We therefore conclude that a conflict exists between Wisconsin and Arizona law as to the standard of care required of the Frank Lloyd Wright Foundation. The next step, then, is whether application of Wisconsin law would constitute officious intermeddling in the affairs of the state of Arizona.

[2]

Burns' contacts in Wisconsin in relation to the slip and fall in Arizona are so fortuitous and circumstantial that to impose Wisconsin law would constitute officious intermeddling. The only contacts with Wisconsin are that Burns is a Wisconsin resident and *202 the Frank Lloyd Wright School of Architecture has an "east" campus in Spring Green, Wisconsin, referred to as Taliesin East.[2] However, Burns is seeking to hold an Arizona corporation and landowner liable for an accident occurring on property in Arizona. The duty of a property owner to maintain his property should not vary with the residence of the person who enters the building. To apply Wisconsin law would be an attempt to say that Wisconsin has some legitimate interest in regulating property in Arizona. To say so would also violate the most basic principles of federalism.

The fact that there may have been sufficient minimum contacts to maintain the action in Wisconsin is not relevant here; neither is the fact that the attorney was from Wisconsin or that the malpractice occurred in Wisconsin. Different criteria are applicable when deciding jurisdictional issues rather than conflict of laws issues.

[3]

Because Wisconsin law was applied in the slip and fall, the jury was improperly instructed as to the standard of care to be applied when determining whether the Frank Lloyd Wright Foundation was negligent. These erroneous instructions affected the substantial rights of the defendants such that a new trial is necessary. Leahy v. Kenosha Memorial Hosp., 118 Wis. 2d 441, 452, 348 N.W.2d 607, 613 (Ct. App. 1984).

The second issue on appeal is whether Northwestern is obligated to pay the punitive damages award under the terms of the insurance policy issued to Geres. Because the effect of the exclusion depends upon the record and the evidence brought out at trial *203 and we are ordering a new trial, we decline to address this issue.

Finally, Burns contends that he is entitled to preverdict interest. While we need not address this issue either, some guidance may aid the parties on the retrial.

Wisconsin law generally allows pre-verdict interest in certain limited situations.

The rule announced in Laycock [v. Parker, 103 Wis. 161, 79 N.W. 327 (1899)], that pre-verdict interest is recoverable only on damages that are either liquidated or liquidable has, with minor modifications, been consistently adhered to ever since. The most frequently stated rationale for the rule is that if the amount of damages is either liquidated or determinable by reference to some objective standard, the defendant can avoid the accrual of interest by simply tendering to the plaintiff a sum equal to the amount of damages.... [T]his Court said in Wyandotte Chemicals Corp. v. Royal Electric Mfg., 66 Wis. 2d 577, 587, 225 N.W.2d 648 (1975): "[T]his court has denied interest recovery where the withholding party had no means available to determine that amount which he had to tender in order to prevent interest from accruing."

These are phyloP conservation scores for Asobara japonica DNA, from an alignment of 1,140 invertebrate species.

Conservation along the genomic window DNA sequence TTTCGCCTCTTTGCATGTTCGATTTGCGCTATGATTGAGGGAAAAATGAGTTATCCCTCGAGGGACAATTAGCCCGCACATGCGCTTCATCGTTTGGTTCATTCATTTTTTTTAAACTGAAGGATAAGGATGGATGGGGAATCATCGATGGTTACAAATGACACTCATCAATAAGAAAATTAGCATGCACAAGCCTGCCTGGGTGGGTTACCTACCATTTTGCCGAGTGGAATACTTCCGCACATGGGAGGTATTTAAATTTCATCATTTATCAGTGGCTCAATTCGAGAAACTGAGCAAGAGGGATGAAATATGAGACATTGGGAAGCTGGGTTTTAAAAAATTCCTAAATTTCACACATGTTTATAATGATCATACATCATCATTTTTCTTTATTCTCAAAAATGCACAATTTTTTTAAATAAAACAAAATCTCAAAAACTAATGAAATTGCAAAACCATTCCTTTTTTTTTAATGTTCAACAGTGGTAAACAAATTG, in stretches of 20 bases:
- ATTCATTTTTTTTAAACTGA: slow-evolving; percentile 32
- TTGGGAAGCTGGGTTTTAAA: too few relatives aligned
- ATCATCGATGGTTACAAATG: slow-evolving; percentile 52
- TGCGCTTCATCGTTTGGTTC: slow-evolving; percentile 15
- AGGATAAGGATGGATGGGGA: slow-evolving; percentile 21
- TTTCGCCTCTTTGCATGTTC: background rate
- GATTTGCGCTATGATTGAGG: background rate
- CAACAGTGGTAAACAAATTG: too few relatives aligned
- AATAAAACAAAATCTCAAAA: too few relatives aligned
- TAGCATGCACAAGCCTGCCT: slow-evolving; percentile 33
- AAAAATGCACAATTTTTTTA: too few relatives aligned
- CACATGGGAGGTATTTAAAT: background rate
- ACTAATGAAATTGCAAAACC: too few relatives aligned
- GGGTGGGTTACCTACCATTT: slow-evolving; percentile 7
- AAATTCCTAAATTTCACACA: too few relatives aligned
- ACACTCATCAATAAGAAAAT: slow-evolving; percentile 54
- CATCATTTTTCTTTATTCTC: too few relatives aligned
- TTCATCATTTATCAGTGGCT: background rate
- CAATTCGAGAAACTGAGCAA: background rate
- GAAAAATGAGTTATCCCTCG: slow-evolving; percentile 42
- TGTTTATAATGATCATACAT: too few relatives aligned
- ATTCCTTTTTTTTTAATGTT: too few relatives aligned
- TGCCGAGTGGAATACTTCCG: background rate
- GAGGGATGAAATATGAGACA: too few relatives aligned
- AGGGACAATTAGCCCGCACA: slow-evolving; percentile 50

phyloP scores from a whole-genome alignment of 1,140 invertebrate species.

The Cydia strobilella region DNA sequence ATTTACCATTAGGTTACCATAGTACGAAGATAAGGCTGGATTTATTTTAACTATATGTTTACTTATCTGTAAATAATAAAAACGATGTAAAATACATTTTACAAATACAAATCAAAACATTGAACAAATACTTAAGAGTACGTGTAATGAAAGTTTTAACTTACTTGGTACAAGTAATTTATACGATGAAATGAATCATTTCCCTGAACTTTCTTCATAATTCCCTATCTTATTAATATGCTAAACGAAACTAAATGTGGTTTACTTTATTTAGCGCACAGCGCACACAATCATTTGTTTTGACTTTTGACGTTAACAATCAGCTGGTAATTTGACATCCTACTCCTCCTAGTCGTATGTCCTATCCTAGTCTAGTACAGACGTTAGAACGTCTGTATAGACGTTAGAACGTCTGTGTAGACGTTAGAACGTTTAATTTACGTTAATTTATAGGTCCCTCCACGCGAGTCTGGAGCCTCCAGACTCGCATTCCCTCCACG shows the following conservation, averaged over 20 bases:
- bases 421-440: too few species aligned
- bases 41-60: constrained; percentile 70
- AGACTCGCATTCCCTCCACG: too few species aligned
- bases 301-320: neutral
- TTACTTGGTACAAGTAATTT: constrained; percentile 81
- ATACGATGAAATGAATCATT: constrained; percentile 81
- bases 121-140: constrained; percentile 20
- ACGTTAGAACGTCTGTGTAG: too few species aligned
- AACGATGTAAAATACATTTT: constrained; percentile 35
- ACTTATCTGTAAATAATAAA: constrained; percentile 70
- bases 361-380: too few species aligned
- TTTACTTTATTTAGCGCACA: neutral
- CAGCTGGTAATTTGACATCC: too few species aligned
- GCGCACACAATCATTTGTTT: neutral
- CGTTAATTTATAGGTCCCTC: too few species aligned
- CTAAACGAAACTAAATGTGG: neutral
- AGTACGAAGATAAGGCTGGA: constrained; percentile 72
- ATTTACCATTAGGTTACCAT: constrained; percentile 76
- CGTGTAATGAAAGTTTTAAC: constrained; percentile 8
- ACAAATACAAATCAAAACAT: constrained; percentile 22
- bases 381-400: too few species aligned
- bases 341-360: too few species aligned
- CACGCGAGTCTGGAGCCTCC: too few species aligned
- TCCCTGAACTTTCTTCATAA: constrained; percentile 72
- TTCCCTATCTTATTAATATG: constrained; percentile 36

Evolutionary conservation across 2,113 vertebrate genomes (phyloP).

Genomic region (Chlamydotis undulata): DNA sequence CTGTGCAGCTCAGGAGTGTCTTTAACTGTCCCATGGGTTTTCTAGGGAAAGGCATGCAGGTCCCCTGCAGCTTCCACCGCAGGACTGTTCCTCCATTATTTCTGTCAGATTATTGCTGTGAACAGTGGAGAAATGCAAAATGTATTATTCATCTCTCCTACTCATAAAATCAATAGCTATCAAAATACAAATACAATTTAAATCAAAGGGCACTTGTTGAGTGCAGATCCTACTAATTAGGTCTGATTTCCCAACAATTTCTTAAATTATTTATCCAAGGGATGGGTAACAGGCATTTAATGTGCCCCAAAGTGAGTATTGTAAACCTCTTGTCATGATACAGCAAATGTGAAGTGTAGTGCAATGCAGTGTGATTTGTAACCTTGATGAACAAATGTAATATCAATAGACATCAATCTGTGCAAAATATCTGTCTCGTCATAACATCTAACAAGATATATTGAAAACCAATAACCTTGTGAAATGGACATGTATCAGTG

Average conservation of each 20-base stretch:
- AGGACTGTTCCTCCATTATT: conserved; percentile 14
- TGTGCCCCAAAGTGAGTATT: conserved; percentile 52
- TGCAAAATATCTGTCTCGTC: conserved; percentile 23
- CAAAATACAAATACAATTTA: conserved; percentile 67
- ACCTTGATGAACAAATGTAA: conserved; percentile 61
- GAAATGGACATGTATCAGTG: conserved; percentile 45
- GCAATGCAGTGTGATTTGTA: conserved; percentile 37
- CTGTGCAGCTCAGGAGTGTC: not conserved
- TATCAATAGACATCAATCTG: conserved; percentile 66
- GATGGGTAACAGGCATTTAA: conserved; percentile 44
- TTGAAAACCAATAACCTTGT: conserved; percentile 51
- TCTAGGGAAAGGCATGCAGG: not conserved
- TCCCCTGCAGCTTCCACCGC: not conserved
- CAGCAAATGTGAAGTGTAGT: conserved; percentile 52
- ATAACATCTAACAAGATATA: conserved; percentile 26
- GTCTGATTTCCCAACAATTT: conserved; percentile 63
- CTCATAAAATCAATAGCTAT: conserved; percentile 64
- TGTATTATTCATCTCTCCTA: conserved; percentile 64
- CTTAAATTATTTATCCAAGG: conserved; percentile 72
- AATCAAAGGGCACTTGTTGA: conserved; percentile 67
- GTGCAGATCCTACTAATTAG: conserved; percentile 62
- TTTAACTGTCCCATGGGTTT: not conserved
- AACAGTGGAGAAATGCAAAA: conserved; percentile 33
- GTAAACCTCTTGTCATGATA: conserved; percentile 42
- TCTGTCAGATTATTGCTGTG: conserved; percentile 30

Johnson v. Pearson Agri-Systems, Inc., 119 Wis. 2d 766, 771-72, 350 N.W.2d 127, 130 (1984) (citations omitted).

Apart from approximately $1900 in medical bills,[3] the compensatory damages awarded in this case were *204 for pain, suffering and disfigurement. An award for those types of damages would be peculiarly within the province of the jury.[4] Pain and suffering damages are rarely determinable by reference to some objective standard. To allow Burns to recover pre-verdict interest would be to explicitly overrule a large and established body of law, an act beyond the powers of this court.

Burns also contends that he is entitled to preverdict interest because, according to the testimony of one of his expert witnesses, the case would have been settled by a reasonably competent attorney by the summer of 1979. There was no testimony as to the probable value of settlement. This argument is also without merit. If any figure had been given, it would have been as speculative as any attempt to guess what a jury verdict would have been had Geres taken the case to trial. Clearly this is not a situation where preverdict interest is a viable option.

By the Court.Judgment reversed and cause remanded for a new trial.

NOTES

[†] Petition to review denied.

[1] The choice-influencing considerations as set forth in Leflar, Choice-Influencing Considerations in Conflicts Law, 41 N.Y.U.L. Rev. 267, 282 (1966), and as adopted in Heath v. Zellmer, 35 Wis. 2d 578, 596, 151 N.W.2d 664, 672 (1967), are as follows:

(1) Predictability of results;

(2) Maintenance of interstate and international order;

(3) Simplification of the judicial task;

(4) Advancement of the forum's governmental interests;

(5) Application of the better rule of law.

[2] The Scottsdale campus is referred to as Taliesin West.

[3] In Maskrey v. Volkswagenwerk Aktiengesellschaft, 125 Wis. 2d 145, 370 N.W.2d 815 (Ct. App. 1985), this court found that preverdict interest was not available on liquidated medical expenses. See Id. at 168-69, 370 N.W.2d at 826-27.

[4] "Under our judicial system, we rely primarily upon the good sense of jurors to determine the amount of money which will compensate an individual for whatever loss of well-being he has suffered as a result of injury." Makowski v. Ehlenbach, 11 Wis. 2d 38, 42, 103 N.W.2d 907, 910 (1960).